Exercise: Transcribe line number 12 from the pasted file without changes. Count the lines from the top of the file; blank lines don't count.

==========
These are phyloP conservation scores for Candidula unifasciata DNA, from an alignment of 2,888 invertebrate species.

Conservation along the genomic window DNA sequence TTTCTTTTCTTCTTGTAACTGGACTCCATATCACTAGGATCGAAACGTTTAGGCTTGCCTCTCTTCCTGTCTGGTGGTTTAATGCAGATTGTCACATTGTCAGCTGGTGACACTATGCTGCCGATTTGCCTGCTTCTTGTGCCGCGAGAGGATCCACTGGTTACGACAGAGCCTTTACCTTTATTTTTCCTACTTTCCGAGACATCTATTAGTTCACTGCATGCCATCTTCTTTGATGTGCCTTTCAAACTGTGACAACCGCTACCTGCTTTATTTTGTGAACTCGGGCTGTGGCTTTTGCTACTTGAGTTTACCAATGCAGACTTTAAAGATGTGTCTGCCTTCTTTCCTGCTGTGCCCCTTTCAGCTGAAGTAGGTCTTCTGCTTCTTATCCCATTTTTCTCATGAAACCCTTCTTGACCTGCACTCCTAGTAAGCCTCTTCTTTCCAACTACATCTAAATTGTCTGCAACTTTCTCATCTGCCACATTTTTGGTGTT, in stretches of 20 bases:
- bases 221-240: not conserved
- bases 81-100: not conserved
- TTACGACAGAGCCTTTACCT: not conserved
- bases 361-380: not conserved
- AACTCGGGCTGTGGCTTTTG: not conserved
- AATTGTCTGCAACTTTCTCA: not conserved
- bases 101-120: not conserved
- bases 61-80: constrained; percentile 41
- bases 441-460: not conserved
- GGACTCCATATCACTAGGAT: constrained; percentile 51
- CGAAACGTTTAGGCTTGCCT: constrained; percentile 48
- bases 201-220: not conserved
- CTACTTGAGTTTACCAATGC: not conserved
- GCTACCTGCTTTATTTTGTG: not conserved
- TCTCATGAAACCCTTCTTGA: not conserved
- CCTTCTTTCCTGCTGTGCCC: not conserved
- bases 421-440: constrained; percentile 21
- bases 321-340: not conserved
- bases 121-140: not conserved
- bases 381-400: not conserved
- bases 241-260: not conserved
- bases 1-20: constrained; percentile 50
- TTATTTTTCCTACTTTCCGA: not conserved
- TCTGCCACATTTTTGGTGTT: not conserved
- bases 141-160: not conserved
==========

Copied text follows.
- GGACTCCATATCACTAGGAT: constrained; percentile 51